Spinning the threads of life

Physicists discover a biophysical model relating to looped DNA in chromosomes, which assumes diffusive sliding of cohesin along DNA, without any motor activity, and the loading of multiple cohesins on the same piece of chromosome.

Every living cell contains chromosomes - very long DNA molecules encoding the genetic information needed for its function. A cell then needs to find a compromise between storing such large molecules in its interior in a compact state and being able to access any part of this information. As part of the solution of this packing puzzle, DNA in chromosomes is often looped. Chromosome loops are not only important because they reduce the 3D size of the genome, but also because they regulate gene expression, by enabling regions of the DNA which are far apart in 1D sequence, but are functionally related, to come together in 3D and interact.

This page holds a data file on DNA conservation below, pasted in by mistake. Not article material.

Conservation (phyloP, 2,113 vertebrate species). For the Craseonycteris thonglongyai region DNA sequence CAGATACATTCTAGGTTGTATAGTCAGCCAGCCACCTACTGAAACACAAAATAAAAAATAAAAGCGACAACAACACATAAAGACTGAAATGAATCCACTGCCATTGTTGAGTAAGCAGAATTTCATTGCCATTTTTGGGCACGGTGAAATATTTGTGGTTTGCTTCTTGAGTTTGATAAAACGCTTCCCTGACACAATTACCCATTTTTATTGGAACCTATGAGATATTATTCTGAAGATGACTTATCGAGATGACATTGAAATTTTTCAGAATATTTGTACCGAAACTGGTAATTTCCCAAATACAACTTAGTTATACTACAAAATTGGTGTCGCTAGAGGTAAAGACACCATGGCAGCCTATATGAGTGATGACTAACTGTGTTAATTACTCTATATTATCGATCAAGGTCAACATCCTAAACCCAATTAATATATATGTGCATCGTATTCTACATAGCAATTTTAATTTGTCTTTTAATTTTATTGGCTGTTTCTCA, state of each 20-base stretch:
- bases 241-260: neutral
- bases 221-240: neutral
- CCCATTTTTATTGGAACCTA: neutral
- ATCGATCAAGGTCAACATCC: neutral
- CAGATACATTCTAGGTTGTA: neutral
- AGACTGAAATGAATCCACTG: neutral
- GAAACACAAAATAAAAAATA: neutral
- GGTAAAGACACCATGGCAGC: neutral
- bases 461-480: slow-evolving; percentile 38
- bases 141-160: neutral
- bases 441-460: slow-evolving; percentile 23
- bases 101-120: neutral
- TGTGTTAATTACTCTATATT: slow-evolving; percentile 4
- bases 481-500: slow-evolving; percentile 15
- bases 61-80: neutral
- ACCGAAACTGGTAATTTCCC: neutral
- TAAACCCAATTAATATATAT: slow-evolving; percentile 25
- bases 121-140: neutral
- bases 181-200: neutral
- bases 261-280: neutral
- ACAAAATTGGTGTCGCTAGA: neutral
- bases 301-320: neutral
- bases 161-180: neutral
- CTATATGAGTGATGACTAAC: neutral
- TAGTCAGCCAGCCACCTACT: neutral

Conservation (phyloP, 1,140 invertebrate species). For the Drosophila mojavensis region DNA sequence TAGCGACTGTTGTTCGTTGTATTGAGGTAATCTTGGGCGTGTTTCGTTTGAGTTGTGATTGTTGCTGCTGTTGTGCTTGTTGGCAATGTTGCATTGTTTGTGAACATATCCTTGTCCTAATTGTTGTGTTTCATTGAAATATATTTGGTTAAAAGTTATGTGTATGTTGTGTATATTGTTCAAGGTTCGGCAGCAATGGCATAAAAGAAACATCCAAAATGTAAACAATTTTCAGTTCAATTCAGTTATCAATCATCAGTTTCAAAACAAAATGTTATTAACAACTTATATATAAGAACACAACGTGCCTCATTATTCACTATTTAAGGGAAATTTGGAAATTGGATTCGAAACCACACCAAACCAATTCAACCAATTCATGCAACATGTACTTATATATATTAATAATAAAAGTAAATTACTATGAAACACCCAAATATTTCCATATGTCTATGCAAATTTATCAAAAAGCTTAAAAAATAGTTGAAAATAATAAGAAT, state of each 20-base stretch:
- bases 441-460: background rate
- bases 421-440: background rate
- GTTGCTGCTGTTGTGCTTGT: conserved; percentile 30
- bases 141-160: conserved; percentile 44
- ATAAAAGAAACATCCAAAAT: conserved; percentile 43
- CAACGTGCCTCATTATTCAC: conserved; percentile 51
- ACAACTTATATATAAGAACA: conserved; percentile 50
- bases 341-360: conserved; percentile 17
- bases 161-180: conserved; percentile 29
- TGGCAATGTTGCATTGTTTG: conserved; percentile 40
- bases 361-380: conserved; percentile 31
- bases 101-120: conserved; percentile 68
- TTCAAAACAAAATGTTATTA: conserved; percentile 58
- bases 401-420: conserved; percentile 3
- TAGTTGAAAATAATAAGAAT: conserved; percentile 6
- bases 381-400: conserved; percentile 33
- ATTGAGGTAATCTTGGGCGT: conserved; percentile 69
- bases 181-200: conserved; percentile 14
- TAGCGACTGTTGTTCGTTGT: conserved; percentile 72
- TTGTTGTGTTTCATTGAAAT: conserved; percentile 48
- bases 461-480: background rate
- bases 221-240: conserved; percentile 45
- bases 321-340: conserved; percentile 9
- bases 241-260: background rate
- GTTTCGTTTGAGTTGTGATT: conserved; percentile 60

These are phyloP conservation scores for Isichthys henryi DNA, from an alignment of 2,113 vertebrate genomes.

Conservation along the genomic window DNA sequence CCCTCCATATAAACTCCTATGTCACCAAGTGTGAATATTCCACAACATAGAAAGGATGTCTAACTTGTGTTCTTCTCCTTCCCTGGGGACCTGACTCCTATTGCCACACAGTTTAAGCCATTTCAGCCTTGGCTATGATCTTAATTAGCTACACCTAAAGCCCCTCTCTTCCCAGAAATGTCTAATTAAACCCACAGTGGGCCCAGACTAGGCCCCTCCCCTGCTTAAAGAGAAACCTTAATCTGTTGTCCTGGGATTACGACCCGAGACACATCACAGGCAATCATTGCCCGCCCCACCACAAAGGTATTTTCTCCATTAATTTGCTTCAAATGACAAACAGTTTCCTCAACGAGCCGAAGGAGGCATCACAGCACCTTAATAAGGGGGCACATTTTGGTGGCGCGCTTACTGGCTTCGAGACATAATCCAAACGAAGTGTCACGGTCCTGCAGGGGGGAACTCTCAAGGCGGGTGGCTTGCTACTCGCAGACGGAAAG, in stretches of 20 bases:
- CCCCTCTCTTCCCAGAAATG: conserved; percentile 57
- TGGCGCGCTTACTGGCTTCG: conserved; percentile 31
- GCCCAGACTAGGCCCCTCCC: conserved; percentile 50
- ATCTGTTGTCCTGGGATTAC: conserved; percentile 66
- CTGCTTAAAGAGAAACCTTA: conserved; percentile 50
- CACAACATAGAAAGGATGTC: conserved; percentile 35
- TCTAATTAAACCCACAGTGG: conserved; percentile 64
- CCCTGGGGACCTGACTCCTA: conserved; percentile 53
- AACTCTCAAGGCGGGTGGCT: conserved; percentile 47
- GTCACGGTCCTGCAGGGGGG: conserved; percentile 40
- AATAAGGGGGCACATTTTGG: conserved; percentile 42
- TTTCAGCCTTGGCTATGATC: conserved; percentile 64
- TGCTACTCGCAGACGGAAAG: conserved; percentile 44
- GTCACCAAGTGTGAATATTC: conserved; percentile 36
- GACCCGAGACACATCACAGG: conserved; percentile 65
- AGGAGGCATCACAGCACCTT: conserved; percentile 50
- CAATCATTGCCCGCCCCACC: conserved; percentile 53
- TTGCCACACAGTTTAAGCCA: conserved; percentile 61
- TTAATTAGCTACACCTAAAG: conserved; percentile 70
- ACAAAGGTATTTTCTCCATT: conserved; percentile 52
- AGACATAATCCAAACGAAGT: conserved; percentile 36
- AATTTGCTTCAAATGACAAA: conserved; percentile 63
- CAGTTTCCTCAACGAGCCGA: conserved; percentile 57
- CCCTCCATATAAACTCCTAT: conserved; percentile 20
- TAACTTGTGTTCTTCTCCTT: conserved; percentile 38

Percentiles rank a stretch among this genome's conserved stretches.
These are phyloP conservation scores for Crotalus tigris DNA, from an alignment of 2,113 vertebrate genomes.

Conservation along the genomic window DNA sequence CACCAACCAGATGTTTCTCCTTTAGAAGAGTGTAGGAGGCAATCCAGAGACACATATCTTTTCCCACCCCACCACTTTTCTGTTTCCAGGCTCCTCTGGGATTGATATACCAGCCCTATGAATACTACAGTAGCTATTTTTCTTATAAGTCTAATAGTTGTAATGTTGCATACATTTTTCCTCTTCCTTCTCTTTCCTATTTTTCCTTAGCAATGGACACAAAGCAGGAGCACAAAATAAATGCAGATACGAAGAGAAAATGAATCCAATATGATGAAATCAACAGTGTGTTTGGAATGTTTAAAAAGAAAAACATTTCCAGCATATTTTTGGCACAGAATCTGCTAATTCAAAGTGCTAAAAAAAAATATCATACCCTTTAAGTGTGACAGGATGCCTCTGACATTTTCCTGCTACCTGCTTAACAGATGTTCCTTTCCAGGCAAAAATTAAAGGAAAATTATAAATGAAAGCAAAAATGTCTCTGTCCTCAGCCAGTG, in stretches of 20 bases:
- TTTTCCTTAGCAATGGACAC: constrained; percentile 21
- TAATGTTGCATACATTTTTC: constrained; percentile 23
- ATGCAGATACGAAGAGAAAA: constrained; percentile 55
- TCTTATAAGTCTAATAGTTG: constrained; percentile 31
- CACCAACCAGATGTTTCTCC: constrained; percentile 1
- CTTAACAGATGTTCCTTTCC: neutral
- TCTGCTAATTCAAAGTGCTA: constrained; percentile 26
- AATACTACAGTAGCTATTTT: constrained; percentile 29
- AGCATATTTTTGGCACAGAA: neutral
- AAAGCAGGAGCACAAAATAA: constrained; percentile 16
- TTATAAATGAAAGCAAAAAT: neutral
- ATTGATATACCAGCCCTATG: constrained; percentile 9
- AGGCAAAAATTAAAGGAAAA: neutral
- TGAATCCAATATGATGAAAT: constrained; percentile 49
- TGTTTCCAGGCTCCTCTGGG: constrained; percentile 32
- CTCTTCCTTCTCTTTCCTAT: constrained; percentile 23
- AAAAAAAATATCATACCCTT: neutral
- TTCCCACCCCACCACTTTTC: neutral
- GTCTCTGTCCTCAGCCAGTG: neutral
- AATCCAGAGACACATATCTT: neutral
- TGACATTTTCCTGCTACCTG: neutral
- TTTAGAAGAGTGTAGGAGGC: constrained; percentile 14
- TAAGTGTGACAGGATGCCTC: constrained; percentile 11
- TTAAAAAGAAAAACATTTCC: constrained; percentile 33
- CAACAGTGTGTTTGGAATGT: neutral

Many chromosome loops are associated with cohesin - a ring-like protein that clips onto a chromosomal fibre much like a carabiner onto a climber's rope (in polymer physics this is known as a "slip-link").  By embracing the fibre at two adjacent points, it can fold it into a mini-loop, and then travel down the fibre to enlarge the loop. What mechanism drives loop enlargement? The popular "loop-extrusion model" sees cohesin as a powerful motor, but to generate the large loops observed in experiments, it has to travel faster and further than most known molecular motors. In our work we instead suggest a different biophysical model, which assumes simply diffusive sliding of cohesin along DNA, without any motor activity. Our simulations show that this mechanism is, perhaps surprisingly, fast enough to create loops of hundreds of thousands of base pairs, as seen experimentally, even within the crowded environment which constitutes the cell nucleus. We also find it is also crucial that the binding dynamics of cohesin on DNA requires ATP, so cannot be described by thermodynamics alone. We finally uncover an intriguing "ratchet effect", which can boost loop enlargement by exploiting the loading of multiple cohesins (carabiners) on the same piece of chromosome (rope).